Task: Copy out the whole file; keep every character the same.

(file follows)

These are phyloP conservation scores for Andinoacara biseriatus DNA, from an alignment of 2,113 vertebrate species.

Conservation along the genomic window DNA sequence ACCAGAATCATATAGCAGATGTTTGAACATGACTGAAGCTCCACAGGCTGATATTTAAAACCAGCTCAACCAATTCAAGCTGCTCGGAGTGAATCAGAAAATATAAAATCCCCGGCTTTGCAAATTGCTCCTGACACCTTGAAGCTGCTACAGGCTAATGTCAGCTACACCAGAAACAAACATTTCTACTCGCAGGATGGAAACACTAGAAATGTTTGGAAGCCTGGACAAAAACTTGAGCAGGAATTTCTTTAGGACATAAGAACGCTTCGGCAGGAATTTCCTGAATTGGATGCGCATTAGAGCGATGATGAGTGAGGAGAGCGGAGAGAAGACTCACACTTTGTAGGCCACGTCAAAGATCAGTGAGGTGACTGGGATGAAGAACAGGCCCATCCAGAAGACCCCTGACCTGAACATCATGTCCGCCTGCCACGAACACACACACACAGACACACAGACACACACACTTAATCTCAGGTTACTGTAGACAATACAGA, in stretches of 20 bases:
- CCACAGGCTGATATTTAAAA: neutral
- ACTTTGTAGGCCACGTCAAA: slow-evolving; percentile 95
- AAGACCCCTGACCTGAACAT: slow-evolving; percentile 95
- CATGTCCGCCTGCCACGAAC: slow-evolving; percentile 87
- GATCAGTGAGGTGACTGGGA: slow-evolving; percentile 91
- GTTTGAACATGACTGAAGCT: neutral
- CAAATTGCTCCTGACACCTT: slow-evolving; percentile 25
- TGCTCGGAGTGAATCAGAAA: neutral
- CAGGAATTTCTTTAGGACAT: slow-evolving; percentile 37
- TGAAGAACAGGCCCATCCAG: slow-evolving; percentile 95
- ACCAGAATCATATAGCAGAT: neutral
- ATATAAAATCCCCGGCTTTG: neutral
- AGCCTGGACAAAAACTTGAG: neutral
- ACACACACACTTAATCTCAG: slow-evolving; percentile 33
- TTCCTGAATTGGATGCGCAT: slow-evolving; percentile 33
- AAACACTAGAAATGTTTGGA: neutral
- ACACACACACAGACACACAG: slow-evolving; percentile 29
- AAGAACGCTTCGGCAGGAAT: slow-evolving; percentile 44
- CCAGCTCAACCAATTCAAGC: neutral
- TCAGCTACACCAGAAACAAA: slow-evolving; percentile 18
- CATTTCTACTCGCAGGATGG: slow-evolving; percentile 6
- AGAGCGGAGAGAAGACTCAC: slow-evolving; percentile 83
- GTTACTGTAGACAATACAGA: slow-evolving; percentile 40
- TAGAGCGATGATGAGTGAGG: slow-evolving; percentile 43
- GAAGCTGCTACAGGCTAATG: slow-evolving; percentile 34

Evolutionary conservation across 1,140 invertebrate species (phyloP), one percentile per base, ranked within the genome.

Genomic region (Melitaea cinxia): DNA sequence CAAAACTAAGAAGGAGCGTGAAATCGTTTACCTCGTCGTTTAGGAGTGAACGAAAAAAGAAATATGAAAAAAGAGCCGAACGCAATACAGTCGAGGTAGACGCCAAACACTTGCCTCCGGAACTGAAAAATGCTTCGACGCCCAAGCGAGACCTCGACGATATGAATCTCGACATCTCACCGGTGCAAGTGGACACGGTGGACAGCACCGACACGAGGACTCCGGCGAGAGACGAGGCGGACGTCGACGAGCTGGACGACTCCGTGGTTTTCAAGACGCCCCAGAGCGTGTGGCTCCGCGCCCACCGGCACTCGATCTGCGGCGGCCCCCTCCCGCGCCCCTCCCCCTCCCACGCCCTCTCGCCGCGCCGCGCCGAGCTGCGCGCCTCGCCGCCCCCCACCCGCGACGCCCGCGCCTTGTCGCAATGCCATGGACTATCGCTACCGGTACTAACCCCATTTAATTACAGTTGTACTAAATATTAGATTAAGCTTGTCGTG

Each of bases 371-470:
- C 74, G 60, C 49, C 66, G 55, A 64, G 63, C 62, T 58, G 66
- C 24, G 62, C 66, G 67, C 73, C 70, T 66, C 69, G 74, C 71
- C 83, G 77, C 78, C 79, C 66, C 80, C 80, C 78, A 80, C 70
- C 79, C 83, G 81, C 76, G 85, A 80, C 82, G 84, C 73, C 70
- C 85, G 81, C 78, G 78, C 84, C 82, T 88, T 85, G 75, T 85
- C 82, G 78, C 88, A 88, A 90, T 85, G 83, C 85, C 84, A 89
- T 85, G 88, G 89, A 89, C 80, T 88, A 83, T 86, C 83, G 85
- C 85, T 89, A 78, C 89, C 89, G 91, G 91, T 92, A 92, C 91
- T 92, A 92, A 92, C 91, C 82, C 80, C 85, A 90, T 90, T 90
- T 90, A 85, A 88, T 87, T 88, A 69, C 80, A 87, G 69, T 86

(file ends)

These are phyloP conservation scores for Andinoacara biseriatus DNA, from an alignment of 2,113 vertebrate species.

Conservation along the genomic window DNA sequence ACCAGAATCATATAGCAGATGTTTGAACATGACTGAAGCTCCACAGGCTGATATTTAAAACCAGCTCAACCAATTCAAGCTGCTCGGAGTGAATCAGAAAATATAAAATCCCCGGCTTTGCAAATTGCTCCTGACACCTTGAAGCTGCTACAGGCTAATGTCAGCTACACCAGAAACAAACATTTCTACTCGCAGGATGGAAACACTAGAAATGTTTGGAAGCCTGGACAAAAACTTGAGCAGGAATTTCTTTAGGACATAAGAACGCTTCGGCAGGAATTTCCTGAATTGGATGCGCATTAGAGCGATGATGAGTGAGGAGAGCGGAGAGAAGACTCACACTTTGTAGGCCACGTCAAAGATCAGTGAGGTGACTGGGATGAAGAACAGGCCCATCCAGAAGACCCCTGACCTGAACATCATGTCCGCCTGCCACGAACACACACACACAGACACACAGACACACACACTTAATCTCAGGTTACTGTAGACAATACAGA, in stretches of 20 bases:
- CCACAGGCTGATATTTAAAA: neutral
- ACTTTGTAGGCCACGTCAAA: slow-evolving; percentile 95
- AAGACCCCTGACCTGAACAT: slow-evolving; percentile 95
- CATGTCCGCCTGCCACGAAC: slow-evolving; percentile 87
- GATCAGTGAGGTGACTGGGA: slow-evolving; percentile 91
- GTTTGAACATGACTGAAGCT: neutral
- CAAATTGCTCCTGACACCTT: slow-evolving; percentile 25
- TGCTCGGAGTGAATCAGAAA: neutral
- CAGGAATTTCTTTAGGACAT: slow-evolving; percentile 37
- TGAAGAACAGGCCCATCCAG: slow-evolving; percentile 95
- ACCAGAATCATATAGCAGAT: neutral
- ATATAAAATCCCCGGCTTTG: neutral
- AGCCTGGACAAAAACTTGAG: neutral
- ACACACACACTTAATCTCAG: slow-evolving; percentile 33
- TTCCTGAATTGGATGCGCAT: slow-evolving; percentile 33
- AAACACTAGAAATGTTTGGA: neutral
- ACACACACACAGACACACAG: slow-evolving; percentile 29
- AAGAACGCTTCGGCAGGAAT: slow-evolving; percentile 44
- CCAGCTCAACCAATTCAAGC: neutral
- TCAGCTACACCAGAAACAAA: slow-evolving; percentile 18
- CATTTCTACTCGCAGGATGG: slow-evolving; percentile 6
- AGAGCGGAGAGAAGACTCAC: slow-evolving; percentile 83
- GTTACTGTAGACAATACAGA: slow-evolving; percentile 40
- TAGAGCGATGATGAGTGAGG: slow-evolving; percentile 43
- GAAGCTGCTACAGGCTAATG: slow-evolving; percentile 34

Evolutionary conservation across 1,140 invertebrate species (phyloP), one percentile per base, ranked within the genome.

Genomic region (Melitaea cinxia): DNA sequence CAAAACTAAGAAGGAGCGTGAAATCGTTTACCTCGTCGTTTAGGAGTGAACGAAAAAAGAAATATGAAAAAAGAGCCGAACGCAATACAGTCGAGGTAGACGCCAAACACTTGCCTCCGGAACTGAAAAATGCTTCGACGCCCAAGCGAGACCTCGACGATATGAATCTCGACATCTCACCGGTGCAAGTGGACACGGTGGACAGCACCGACACGAGGACTCCGGCGAGAGACGAGGCGGACGTCGACGAGCTGGACGACTCCGTGGTTTTCAAGACGCCCCAGAGCGTGTGGCTCCGCGCCCACCGGCACTCGATCTGCGGCGGCCCCCTCCCGCGCCCCTCCCCCTCCCACGCCCTCTCGCCGCGCCGCGCCGAGCTGCGCGCCTCGCCGCCCCCCACCCGCGACGCCCGCGCCTTGTCGCAATGCCATGGACTATCGCTACCGGTACTAACCCCATTTAATTACAGTTGTACTAAATATTAGATTAAGCTTGTCGTG

Each of bases 371-470:
- C 74, G 60, C 49, C 66, G 55, A 64, G 63, C 62, T 58, G 66
- C 24, G 62, C 66, G 67, C 73, C 70, T 66, C 69, G 74, C 71
- C 83, G 77, C 78, C 79, C 66, C 80, C 80, C 78, A 80, C 70
- C 79, C 83, G 81, C 76, G 85, A 80, C 82, G 84, C 73, C 70
- C 85, G 81, C 78, G 78, C 84, C 82, T 88, T 85, G 75, T 85
- C 82, G 78, C 88, A 88, A 90, T 85, G 83, C 85, C 84, A 89
- T 85, G 88, G 89, A 89, C 80, T 88, A 83, T 86, C 83, G 85
- C 85, T 89, A 78, C 89, C 89, G 91, G 91, T 92, A 92, C 91
- T 92, A 92, A 92, C 91, C 82, C 80, C 85, A 90, T 90, T 90
- T 90, A 85, A 88, T 87, T 88, A 69, C 80, A 87, G 69, T 86